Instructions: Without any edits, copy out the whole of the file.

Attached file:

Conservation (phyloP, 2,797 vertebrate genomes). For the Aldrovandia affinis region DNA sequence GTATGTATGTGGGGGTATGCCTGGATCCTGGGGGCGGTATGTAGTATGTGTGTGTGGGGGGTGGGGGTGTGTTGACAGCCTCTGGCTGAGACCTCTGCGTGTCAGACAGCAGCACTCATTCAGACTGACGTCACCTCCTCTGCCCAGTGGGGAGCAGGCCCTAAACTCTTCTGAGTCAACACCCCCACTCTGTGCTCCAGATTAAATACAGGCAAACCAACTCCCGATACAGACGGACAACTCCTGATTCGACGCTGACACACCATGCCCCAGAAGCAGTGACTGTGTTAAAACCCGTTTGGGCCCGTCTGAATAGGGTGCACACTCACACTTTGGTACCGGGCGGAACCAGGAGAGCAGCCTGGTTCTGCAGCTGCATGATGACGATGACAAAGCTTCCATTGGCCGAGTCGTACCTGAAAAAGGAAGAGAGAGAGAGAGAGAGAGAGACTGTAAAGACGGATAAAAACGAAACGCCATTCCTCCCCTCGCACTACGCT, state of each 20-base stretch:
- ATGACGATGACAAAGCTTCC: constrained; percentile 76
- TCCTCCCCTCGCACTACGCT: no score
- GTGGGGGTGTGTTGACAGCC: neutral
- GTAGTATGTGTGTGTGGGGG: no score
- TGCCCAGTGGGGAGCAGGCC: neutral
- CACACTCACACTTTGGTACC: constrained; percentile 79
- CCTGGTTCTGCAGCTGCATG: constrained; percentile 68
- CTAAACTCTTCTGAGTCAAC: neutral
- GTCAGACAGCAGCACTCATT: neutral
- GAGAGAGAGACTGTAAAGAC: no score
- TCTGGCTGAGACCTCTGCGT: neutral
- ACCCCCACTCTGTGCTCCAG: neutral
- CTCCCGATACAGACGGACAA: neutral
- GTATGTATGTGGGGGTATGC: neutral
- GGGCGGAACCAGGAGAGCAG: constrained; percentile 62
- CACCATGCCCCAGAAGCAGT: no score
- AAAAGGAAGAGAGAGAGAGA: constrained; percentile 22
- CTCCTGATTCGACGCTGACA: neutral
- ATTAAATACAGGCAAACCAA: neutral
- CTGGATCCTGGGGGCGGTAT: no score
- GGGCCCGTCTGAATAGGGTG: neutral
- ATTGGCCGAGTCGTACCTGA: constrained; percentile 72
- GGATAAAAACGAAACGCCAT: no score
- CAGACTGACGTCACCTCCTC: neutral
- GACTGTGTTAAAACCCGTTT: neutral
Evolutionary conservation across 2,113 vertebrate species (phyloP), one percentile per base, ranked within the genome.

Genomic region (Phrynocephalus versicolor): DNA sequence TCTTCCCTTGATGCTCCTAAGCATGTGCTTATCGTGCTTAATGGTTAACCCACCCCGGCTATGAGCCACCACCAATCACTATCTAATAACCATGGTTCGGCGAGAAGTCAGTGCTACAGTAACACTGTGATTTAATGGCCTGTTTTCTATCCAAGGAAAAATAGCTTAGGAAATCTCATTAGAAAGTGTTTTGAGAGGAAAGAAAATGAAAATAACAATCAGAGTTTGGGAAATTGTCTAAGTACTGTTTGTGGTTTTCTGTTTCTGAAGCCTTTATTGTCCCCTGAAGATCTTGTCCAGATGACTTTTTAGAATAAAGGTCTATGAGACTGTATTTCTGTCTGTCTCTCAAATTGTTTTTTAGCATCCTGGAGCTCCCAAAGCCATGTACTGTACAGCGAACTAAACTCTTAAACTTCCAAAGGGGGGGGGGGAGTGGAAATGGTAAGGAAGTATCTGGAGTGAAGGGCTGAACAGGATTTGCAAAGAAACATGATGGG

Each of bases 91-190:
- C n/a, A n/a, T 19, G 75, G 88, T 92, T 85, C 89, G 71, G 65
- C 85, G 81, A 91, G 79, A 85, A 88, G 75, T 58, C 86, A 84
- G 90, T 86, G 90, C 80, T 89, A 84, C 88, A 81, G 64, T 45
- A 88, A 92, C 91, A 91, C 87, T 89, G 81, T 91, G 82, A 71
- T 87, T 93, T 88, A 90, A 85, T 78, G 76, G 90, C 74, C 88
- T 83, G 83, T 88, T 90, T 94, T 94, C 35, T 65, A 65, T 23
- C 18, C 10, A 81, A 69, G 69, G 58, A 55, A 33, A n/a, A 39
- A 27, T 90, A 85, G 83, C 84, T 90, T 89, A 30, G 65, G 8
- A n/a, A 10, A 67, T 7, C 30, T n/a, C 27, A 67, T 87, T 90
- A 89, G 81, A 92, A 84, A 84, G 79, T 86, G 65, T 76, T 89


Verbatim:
Conservation (phyloP, 2,797 vertebrate genomes). For the Aldrovandia affinis region DNA sequence GTATGTATGTGGGGGTATGCCTGGATCCTGGGGGCGGTATGTAGTATGTGTGTGTGGGGGGTGGGGGTGTGTTGACAGCCTCTGGCTGAGACCTCTGCGTGTCAGACAGCAGCACTCATTCAGACTGACGTCACCTCCTCTGCCCAGTGGGGAGCAGGCCCTAAACTCTTCTGAGTCAACACCCCCACTCTGTGCTCCAGATTAAATACAGGCAAACCAACTCCCGATACAGACGGACAACTCCTGATTCGACGCTGACACACCATGCCCCAGAAGCAGTGACTGTGTTAAAACCCGTTTGGGCCCGTCTGAATAGGGTGCACACTCACACTTTGGTACCGGGCGGAACCAGGAGAGCAGCCTGGTTCTGCAGCTGCATGATGACGATGACAAAGCTTCCATTGGCCGAGTCGTACCTGAAAAAGGAAGAGAGAGAGAGAGAGAGAGAGACTGTAAAGACGGATAAAAACGAAACGCCATTCCTCCCCTCGCACTACGCT, state of each 20-base stretch:
- ATGACGATGACAAAGCTTCC: constrained; percentile 76
- TCCTCCCCTCGCACTACGCT: no score
- GTGGGGGTGTGTTGACAGCC: neutral
- GTAGTATGTGTGTGTGGGGG: no score
- TGCCCAGTGGGGAGCAGGCC: neutral
- CACACTCACACTTTGGTACC: constrained; percentile 79
- CCTGGTTCTGCAGCTGCATG: constrained; percentile 68
- CTAAACTCTTCTGAGTCAAC: neutral
- GTCAGACAGCAGCACTCATT: neutral
- GAGAGAGAGACTGTAAAGAC: no score
- TCTGGCTGAGACCTCTGCGT: neutral
- ACCCCCACTCTGTGCTCCAG: neutral
- CTCCCGATACAGACGGACAA: neutral
- GTATGTATGTGGGGGTATGC: neutral
- GGGCGGAACCAGGAGAGCAG: constrained; percentile 62
- CACCATGCCCCAGAAGCAGT: no score
- AAAAGGAAGAGAGAGAGAGA: constrained; percentile 22
- CTCCTGATTCGACGCTGACA: neutral
- ATTAAATACAGGCAAACCAA: neutral
- CTGGATCCTGGGGGCGGTAT: no score
- GGGCCCGTCTGAATAGGGTG: neutral
- ATTGGCCGAGTCGTACCTGA: constrained; percentile 72
- GGATAAAAACGAAACGCCAT: no score
- CAGACTGACGTCACCTCCTC: neutral
- GACTGTGTTAAAACCCGTTT: neutral
Evolutionary conservation across 2,113 vertebrate species (phyloP), one percentile per base, ranked within the genome.

Genomic region (Phrynocephalus versicolor): DNA sequence TCTTCCCTTGATGCTCCTAAGCATGTGCTTATCGTGCTTAATGGTTAACCCACCCCGGCTATGAGCCACCACCAATCACTATCTAATAACCATGGTTCGGCGAGAAGTCAGTGCTACAGTAACACTGTGATTTAATGGCCTGTTTTCTATCCAAGGAAAAATAGCTTAGGAAATCTCATTAGAAAGTGTTTTGAGAGGAAAGAAAATGAAAATAACAATCAGAGTTTGGGAAATTGTCTAAGTACTGTTTGTGGTTTTCTGTTTCTGAAGCCTTTATTGTCCCCTGAAGATCTTGTCCAGATGACTTTTTAGAATAAAGGTCTATGAGACTGTATTTCTGTCTGTCTCTCAAATTGTTTTTTAGCATCCTGGAGCTCCCAAAGCCATGTACTGTACAGCGAACTAAACTCTTAAACTTCCAAAGGGGGGGGGGGAGTGGAAATGGTAAGGAAGTATCTGGAGTGAAGGGCTGAACAGGATTTGCAAAGAAACATGATGGG

Each of bases 91-190:
- C n/a, A n/a, T 19, G 75, G 88, T 92, T 85, C 89, G 71, G 65
- C 85, G 81, A 91, G 79, A 85, A 88, G 75, T 58, C 86, A 84
- G 90, T 86, G 90, C 80, T 89, A 84, C 88, A 81, G 64, T 45
- A 88, A 92, C 91, A 91, C 87, T 89, G 81, T 91, G 82, A 71
- T 87, T 93, T 88, A 90, A 85, T 78, G 76, G 90, C 74, C 88
- T 83, G 83, T 88, T 90, T 94, T 94, C 35, T 65, A 65, T 23
- C 18, C 10, A 81, A 69, G 69, G 58, A 55, A 33, A n/a, A 39
- A 27, T 90, A 85, G 83, C 84, T 90, T 89, A 30, G 65, G 8
- A n/a, A 10, A 67, T 7, C 30, T n/a, C 27, A 67, T 87, T 90
- A 89, G 81, A 92, A 84, A 84, G 79, T 86, G 65, T 76, T 89